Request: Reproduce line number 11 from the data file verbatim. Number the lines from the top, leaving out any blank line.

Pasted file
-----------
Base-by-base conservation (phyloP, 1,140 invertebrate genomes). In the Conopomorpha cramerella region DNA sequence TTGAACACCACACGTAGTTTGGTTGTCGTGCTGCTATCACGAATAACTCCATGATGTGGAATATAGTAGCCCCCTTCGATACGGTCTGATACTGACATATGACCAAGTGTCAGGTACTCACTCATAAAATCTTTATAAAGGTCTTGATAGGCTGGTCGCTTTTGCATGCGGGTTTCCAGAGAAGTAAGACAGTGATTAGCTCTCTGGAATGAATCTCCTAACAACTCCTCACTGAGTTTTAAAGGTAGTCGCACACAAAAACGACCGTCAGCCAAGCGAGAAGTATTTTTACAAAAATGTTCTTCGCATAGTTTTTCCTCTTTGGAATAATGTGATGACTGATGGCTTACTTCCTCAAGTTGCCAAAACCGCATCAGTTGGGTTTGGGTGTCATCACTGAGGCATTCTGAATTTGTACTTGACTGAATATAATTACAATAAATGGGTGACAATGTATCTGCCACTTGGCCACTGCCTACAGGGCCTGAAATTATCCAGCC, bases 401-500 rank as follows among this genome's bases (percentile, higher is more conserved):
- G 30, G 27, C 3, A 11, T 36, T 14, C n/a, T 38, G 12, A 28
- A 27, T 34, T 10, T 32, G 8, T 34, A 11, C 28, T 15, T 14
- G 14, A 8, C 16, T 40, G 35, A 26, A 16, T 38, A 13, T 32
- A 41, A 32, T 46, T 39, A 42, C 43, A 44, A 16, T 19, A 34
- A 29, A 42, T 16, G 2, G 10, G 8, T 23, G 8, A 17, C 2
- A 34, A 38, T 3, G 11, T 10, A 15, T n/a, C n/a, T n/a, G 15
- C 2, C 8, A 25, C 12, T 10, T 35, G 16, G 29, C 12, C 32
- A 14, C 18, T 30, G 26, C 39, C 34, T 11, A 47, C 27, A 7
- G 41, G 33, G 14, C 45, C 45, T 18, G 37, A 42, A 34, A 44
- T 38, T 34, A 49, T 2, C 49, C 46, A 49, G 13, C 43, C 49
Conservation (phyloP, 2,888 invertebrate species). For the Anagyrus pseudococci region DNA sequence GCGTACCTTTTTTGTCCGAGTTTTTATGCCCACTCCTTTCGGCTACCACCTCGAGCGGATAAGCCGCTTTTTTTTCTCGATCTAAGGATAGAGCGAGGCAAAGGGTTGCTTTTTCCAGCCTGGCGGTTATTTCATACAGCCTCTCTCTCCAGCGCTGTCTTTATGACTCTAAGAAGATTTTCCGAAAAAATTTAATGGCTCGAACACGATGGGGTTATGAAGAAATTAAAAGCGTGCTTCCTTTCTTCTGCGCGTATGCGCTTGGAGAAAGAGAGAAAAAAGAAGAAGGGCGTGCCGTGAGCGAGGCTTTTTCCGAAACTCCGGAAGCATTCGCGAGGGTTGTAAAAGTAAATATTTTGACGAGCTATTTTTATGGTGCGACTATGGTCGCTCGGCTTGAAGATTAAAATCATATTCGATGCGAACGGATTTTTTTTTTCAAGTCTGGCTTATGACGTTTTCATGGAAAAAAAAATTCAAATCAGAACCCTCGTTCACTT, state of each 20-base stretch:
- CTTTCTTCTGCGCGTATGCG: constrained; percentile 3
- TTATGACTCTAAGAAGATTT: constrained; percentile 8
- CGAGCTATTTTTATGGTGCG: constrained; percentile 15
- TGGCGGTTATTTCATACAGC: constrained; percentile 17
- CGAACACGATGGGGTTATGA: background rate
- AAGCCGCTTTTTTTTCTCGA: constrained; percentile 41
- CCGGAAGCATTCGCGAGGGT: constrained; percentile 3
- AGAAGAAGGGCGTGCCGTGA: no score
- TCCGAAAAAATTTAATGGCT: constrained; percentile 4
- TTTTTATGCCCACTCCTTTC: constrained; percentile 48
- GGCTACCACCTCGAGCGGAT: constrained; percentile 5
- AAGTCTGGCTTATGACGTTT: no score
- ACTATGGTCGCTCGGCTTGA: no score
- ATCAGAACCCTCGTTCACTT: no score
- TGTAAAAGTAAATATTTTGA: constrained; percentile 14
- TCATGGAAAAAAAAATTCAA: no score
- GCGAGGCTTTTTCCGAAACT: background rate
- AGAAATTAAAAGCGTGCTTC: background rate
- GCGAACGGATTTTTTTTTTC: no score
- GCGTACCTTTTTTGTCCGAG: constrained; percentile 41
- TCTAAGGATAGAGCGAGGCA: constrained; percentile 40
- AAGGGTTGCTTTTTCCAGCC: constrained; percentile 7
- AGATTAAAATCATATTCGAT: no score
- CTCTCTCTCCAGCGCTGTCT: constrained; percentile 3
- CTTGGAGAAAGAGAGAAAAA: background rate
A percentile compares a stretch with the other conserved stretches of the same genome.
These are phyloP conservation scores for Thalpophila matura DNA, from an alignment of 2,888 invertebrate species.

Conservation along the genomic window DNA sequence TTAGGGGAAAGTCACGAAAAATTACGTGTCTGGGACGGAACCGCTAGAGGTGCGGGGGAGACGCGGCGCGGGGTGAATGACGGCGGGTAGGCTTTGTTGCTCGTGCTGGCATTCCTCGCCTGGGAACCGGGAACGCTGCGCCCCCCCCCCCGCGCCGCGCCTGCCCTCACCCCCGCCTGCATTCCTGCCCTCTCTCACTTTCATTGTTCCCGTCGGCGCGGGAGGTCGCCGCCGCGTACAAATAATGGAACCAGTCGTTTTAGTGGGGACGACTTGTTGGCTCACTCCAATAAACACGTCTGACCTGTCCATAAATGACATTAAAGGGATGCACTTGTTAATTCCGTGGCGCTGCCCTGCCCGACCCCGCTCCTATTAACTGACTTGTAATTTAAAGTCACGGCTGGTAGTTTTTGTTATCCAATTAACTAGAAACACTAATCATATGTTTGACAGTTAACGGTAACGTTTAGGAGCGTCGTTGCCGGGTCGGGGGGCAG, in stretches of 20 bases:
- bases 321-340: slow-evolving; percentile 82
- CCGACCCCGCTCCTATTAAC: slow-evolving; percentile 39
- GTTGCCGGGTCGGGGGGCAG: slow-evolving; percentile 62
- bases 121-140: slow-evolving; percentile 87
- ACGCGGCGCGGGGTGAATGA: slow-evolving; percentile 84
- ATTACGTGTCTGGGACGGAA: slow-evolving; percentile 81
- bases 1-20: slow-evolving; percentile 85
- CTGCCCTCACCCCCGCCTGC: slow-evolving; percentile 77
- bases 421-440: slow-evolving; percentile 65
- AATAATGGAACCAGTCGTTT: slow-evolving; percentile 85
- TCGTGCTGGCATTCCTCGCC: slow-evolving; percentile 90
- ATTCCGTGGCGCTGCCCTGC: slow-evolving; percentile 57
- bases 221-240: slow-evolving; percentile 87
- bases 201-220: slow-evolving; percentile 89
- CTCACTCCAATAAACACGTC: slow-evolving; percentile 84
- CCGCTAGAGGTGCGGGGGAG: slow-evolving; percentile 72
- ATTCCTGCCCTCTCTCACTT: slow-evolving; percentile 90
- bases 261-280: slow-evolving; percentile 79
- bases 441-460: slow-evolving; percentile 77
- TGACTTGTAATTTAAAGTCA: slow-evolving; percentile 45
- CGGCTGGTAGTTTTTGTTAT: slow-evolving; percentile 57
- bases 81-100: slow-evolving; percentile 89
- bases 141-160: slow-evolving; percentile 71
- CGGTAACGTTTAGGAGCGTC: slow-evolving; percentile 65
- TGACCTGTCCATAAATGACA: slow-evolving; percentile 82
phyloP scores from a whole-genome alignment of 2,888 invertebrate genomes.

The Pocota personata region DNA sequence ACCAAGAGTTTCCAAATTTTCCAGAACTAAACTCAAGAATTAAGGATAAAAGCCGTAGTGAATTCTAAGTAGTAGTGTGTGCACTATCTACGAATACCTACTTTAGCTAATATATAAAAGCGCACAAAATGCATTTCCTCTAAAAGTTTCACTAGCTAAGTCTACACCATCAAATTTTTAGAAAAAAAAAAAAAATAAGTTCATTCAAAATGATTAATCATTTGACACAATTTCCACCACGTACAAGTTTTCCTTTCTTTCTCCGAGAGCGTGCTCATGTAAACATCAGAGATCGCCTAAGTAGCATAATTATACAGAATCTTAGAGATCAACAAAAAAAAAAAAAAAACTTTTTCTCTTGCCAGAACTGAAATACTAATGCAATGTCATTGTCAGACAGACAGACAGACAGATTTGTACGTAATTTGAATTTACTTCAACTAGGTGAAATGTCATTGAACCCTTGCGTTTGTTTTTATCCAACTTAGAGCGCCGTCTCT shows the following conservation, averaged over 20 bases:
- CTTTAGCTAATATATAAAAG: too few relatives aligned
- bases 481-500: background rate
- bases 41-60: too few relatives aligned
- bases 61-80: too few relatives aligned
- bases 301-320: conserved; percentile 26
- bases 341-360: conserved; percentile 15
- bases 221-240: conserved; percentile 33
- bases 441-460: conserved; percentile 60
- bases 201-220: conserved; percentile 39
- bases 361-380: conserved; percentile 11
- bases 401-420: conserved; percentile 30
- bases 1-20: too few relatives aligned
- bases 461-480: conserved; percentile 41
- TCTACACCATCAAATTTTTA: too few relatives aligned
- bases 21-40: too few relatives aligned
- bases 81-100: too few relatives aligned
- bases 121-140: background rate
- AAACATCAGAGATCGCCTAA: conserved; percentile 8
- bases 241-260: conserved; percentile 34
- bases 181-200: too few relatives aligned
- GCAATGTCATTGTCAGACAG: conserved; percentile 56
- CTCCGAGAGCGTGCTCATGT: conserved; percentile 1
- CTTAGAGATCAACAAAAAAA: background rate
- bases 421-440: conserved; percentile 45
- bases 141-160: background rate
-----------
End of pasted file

- T 38, T 34, A 49, T 2, C 49, C 46, A 49, G 13, C 43, C 49